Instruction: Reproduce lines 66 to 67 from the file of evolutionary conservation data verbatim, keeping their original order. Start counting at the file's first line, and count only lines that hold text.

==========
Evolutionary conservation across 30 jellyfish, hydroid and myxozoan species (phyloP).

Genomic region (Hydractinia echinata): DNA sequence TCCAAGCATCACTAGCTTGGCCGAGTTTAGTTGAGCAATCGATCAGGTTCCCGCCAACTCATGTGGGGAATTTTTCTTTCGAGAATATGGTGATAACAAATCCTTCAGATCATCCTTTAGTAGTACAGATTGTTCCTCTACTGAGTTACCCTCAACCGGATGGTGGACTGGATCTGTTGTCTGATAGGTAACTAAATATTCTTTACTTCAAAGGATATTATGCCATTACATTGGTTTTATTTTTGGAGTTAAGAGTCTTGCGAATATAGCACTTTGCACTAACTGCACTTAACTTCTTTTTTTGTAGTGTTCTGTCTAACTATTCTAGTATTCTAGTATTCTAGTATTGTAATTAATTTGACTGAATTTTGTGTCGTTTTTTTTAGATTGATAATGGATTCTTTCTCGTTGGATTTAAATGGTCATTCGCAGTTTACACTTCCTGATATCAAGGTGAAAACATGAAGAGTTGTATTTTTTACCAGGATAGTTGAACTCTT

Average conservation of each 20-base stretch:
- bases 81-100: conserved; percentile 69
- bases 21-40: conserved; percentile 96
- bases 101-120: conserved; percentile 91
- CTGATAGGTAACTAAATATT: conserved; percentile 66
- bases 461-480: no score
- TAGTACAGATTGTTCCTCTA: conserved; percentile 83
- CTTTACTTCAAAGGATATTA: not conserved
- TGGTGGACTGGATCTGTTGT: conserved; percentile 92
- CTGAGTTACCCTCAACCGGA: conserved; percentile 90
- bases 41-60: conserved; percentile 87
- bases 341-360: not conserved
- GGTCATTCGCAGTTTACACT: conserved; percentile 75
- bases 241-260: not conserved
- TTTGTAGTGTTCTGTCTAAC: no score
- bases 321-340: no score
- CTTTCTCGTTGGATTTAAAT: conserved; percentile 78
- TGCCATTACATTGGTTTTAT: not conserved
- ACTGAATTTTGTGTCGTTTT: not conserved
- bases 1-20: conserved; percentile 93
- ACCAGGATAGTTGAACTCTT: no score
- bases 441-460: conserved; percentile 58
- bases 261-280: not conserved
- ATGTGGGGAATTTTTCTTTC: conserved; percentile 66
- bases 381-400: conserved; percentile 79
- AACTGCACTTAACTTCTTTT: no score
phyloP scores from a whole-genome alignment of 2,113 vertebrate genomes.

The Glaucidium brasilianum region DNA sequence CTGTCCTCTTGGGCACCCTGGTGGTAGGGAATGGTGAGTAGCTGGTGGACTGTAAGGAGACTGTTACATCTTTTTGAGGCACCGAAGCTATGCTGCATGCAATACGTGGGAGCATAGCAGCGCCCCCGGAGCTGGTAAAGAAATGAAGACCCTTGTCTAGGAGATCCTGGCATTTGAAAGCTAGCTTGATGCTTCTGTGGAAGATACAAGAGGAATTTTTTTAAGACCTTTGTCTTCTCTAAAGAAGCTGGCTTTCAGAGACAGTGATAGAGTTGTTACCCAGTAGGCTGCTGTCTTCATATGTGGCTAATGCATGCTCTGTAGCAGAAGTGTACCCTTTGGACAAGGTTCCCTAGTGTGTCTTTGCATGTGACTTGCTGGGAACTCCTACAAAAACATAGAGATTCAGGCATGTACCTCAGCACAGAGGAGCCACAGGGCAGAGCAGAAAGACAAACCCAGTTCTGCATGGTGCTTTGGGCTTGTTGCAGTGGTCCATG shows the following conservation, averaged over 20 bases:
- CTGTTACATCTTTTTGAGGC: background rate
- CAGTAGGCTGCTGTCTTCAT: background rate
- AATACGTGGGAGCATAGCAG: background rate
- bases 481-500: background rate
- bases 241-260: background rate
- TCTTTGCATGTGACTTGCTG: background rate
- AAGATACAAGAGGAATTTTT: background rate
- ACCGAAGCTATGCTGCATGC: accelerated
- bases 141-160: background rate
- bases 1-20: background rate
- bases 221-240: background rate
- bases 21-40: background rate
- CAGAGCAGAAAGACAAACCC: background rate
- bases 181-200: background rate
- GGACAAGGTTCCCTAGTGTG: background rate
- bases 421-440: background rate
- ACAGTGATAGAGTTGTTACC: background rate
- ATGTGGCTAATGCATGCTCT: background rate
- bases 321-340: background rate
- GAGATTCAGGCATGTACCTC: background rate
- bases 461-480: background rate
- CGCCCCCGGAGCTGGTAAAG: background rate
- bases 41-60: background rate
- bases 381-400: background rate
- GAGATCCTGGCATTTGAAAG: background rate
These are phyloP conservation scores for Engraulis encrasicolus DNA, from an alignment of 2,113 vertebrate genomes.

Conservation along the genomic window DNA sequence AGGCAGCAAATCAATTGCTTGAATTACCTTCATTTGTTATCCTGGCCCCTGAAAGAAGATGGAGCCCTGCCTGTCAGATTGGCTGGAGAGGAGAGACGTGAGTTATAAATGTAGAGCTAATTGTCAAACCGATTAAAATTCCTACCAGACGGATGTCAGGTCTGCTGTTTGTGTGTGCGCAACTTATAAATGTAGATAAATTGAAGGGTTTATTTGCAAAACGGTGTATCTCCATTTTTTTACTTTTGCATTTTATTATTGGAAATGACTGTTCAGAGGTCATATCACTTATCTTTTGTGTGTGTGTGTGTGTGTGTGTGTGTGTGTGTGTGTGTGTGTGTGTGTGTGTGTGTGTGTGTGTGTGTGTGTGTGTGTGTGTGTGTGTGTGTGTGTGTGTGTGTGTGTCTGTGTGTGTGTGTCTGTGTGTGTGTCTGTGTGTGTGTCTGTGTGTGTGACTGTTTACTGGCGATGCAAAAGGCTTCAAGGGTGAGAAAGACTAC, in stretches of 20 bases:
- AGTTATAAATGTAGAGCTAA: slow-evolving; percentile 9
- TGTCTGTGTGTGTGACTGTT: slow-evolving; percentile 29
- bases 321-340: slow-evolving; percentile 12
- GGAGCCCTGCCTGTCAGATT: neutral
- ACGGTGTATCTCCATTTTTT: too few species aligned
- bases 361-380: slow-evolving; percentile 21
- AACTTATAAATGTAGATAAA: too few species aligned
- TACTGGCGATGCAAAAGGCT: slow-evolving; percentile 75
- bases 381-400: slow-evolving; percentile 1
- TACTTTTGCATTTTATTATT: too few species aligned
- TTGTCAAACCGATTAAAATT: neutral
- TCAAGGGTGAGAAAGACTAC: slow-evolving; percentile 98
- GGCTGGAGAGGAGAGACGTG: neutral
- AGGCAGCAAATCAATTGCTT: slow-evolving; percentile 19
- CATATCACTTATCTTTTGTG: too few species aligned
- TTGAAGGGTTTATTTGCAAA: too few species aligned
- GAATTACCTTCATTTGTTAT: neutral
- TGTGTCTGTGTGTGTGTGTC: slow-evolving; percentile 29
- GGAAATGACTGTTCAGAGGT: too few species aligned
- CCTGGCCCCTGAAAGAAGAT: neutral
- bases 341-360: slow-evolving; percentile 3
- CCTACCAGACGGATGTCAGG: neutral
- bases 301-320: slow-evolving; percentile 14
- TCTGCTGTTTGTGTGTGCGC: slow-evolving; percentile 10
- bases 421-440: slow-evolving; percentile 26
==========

- bases 381-400: slow-evolving; percentile 1
- TACTTTTGCATTTTATTATT: too few species aligned